New York (United States) – March 22, 2020 (travelindex.com) – During the coronavirus crisis, in particular in the tourism sector, layoffs seems to be one of the first decision taken by corporate leaders.
Of course, a cost-cutting reflex is understandable as leaders are obligated to make responsible decisions to keep their companies afloat. But those who manage the economic effects of this crisis in a clear and compassionate way create more value for their companies and will come out of this pandemic stronger than ever before.
The current crisis also brings opportunities to strengthen current relationships and build new ones not only with employees and customers but also with professional associations and government.
Global and national travel and tourism associations (IATA, WTTC, DMAI, AHLA, SITE, IACC, ICCA, HOTREC, International Hotel & Restaurant Association, German Hotel Association, Thai Hotel Association, etc) are asking, and need, financial support from Governments but these same associations should also stress to their members the importance of “putting employees first”; companies that demonstrate genuine empathy and competence amid the Covid-19 pandemic will emerge in a much stronger position.
The hotel industry employs about 6 million workers in the U.S. alone and accounts for about 5% of GDP, generating some $650 billion in annual sales. On March 17, 2020, hospitality executives met with President Donald Trump in the White House to ask for a federally funded bailout. Industry executives are asking for as much as $150 billion in help.
American Hotel and Lodging Association President Chip Rogers said hotel owners hope about $100 billion of that can go to help support furloughed workers. The rest would be needed to help hotel owners make their debt payments.
Airlines and hotel companies, which are at the epicentre of the coronavirus outbreak as bookings crumble and cancellations outpace bookings, are seeking billions in aid, including direct grants from governments. Lawmakers have to request that companies receiving financial assistance should be barred from buybacks permanently, and prevented from issuing dividends or executive bonuses for three years. These companies should also commit to invested heavily in their employees, who are the backbone of the industry.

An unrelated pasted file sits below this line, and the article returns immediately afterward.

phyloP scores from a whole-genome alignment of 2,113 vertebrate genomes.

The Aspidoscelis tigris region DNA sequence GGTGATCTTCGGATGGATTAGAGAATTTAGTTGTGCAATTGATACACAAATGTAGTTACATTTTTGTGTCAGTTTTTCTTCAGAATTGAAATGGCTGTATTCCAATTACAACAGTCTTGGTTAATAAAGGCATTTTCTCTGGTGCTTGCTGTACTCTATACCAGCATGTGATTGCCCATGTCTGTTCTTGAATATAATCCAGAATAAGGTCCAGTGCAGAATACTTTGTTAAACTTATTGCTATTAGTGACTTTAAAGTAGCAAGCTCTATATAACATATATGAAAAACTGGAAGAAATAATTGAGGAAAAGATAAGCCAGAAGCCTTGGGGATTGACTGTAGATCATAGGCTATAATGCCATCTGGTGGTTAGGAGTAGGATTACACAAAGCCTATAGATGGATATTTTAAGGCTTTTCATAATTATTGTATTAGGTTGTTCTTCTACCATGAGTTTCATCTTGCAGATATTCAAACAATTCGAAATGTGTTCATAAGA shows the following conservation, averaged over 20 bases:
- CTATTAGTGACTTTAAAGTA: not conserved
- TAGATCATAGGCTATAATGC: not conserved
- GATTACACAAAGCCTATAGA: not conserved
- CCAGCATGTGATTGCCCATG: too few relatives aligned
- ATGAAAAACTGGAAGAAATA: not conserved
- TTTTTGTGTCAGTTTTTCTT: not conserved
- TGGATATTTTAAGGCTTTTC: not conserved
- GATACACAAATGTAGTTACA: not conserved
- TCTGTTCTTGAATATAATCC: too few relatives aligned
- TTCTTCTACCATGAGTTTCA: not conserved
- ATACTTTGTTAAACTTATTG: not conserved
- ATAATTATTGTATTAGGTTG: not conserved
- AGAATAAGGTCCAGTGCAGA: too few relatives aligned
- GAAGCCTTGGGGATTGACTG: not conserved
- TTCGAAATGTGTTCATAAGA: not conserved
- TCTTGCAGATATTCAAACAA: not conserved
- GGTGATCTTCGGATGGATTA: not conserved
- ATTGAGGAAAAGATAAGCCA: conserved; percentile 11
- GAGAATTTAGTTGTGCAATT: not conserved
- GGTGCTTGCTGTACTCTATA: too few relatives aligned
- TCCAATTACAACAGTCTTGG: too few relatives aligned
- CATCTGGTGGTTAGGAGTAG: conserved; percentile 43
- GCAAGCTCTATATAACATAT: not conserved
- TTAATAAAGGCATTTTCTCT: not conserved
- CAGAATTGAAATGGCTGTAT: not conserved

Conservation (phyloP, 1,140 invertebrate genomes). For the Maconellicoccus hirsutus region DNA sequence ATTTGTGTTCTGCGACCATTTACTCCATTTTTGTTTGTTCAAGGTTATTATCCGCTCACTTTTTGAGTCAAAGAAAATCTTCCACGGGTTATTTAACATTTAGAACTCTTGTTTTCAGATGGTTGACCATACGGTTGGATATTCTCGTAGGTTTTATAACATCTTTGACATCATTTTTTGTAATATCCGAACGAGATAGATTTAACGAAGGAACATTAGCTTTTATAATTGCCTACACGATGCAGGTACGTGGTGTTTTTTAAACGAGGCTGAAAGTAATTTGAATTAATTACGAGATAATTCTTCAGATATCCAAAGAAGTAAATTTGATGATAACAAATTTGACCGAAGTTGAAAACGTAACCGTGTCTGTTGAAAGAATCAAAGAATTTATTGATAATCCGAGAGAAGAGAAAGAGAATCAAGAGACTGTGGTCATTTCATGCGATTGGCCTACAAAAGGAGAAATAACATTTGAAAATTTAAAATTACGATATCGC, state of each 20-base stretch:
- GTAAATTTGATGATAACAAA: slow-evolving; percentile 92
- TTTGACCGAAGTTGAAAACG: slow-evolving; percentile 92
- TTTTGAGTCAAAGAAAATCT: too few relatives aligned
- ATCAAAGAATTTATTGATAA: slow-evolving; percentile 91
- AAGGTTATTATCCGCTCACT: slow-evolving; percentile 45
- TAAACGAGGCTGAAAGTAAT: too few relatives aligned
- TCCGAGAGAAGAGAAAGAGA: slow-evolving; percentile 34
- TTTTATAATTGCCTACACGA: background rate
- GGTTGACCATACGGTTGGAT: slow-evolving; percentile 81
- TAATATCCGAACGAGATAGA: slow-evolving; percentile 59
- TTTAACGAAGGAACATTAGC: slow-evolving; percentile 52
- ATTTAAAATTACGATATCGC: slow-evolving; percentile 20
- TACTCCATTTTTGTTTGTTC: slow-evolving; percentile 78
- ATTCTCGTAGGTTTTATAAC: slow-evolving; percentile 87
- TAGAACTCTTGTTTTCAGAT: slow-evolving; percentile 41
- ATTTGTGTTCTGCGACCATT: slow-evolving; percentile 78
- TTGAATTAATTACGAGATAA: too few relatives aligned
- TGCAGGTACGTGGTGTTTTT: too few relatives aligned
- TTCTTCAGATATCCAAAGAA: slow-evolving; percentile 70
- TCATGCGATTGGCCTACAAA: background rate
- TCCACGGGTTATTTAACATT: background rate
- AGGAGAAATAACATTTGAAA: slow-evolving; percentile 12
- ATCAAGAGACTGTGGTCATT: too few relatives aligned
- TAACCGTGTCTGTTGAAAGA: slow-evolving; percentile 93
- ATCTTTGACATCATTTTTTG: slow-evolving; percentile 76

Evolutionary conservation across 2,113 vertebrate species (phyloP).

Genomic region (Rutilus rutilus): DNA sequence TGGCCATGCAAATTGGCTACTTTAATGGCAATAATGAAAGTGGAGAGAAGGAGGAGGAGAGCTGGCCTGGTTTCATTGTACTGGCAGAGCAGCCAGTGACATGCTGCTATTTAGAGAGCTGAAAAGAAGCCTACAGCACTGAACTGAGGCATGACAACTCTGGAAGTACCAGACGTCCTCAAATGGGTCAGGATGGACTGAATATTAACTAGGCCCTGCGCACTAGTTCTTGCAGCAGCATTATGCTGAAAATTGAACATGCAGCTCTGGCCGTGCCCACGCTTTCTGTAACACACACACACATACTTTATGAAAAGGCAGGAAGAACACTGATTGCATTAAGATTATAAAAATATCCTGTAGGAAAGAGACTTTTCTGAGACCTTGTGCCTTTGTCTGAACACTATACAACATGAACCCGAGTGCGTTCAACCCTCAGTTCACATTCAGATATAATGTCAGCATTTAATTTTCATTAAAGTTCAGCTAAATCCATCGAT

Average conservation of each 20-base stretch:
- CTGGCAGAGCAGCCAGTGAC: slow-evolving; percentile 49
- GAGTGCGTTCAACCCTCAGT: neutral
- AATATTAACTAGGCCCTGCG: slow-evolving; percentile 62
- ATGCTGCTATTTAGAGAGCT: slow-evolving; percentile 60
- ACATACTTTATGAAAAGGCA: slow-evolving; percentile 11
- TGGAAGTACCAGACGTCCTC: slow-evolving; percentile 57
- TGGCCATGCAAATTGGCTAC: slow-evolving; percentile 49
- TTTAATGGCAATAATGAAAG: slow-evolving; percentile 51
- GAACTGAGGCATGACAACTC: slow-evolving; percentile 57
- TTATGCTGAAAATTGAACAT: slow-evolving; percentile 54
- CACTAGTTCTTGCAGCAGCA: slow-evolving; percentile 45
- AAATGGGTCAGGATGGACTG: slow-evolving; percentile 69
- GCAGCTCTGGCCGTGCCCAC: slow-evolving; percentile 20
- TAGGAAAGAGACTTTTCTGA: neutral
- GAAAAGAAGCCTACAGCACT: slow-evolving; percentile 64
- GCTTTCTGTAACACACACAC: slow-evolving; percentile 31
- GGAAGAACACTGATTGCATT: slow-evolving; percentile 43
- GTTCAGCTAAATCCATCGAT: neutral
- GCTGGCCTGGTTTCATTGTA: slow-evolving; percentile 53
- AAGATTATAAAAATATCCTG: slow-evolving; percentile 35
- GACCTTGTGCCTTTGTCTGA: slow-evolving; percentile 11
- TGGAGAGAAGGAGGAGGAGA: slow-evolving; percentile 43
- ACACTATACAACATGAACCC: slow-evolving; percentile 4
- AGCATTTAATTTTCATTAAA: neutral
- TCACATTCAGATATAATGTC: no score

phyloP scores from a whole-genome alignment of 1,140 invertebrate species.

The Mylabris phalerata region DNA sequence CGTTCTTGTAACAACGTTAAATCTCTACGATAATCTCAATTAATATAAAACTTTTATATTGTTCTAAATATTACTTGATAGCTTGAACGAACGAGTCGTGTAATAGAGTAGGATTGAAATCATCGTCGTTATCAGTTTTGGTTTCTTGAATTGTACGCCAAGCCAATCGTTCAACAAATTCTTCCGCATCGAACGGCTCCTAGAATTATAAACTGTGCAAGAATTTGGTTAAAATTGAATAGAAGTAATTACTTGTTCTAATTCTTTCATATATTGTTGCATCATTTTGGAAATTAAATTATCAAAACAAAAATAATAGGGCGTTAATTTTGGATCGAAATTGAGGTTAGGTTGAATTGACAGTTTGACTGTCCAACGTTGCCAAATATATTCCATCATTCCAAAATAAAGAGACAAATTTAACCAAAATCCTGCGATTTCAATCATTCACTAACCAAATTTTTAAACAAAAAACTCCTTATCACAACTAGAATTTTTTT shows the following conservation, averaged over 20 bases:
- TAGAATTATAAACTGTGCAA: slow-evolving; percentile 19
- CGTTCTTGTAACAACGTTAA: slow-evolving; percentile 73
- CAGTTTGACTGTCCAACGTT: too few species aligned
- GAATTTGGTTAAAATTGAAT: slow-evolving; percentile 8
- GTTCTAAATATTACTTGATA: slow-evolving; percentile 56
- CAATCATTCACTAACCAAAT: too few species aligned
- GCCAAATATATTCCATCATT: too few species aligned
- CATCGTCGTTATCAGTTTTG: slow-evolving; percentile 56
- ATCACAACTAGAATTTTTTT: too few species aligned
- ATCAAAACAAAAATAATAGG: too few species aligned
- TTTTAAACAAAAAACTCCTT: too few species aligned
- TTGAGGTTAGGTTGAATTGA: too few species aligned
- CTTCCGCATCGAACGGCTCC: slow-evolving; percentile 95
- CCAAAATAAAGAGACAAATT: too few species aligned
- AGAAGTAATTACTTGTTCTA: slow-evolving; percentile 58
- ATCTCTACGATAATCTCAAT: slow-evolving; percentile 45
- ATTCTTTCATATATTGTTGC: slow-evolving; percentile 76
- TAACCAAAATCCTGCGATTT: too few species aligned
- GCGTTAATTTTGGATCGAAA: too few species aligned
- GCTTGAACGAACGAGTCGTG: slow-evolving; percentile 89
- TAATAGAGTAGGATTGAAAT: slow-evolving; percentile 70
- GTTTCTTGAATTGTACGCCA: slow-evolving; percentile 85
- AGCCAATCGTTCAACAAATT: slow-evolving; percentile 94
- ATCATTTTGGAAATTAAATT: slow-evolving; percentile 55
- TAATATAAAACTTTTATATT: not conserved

Smaller companies show the way; lebua hotels and resorts in Bangkok (Thailand) has not laid off any single employee since the beginning of the corona virus outbreak. Deepak Ohri argued that any assistance must be designed to reduce inequality between executives and workers. “If we are going to bail out companies, we need to make sure all employees get their pay-check and benefit from a turnaround.”
The COVID-19 pandemic has forced businesses to shut down, impacting millions of workers. But some companies are looking to hire as consumer demand swells; Walmart plans to hire 150,000 new employees, Amazon plans to hire 100,000 workers and Pepsi, 7-Eleven, Safeway, Kroger are hiring as well. Finding a coexistence model between employees and employers is more important than laying off employees.
In the pre-covid-19 world major brands were great at creativity but falling short of customer expectations. Today opportunity lies in being selfless and helping the world like it was very well said; “When the tide recede we will see what everyone is wearing”. Let’s all of us cooperate to make the world better a better place.
The global challenge posed by the current Covid-19 pandemic is a once-in-a-century disease that will require Governments, organizations and companies to jettison previous recovery models in favour of out-of-the box ideas and measures to bring societies and people together, instead of driving them apart.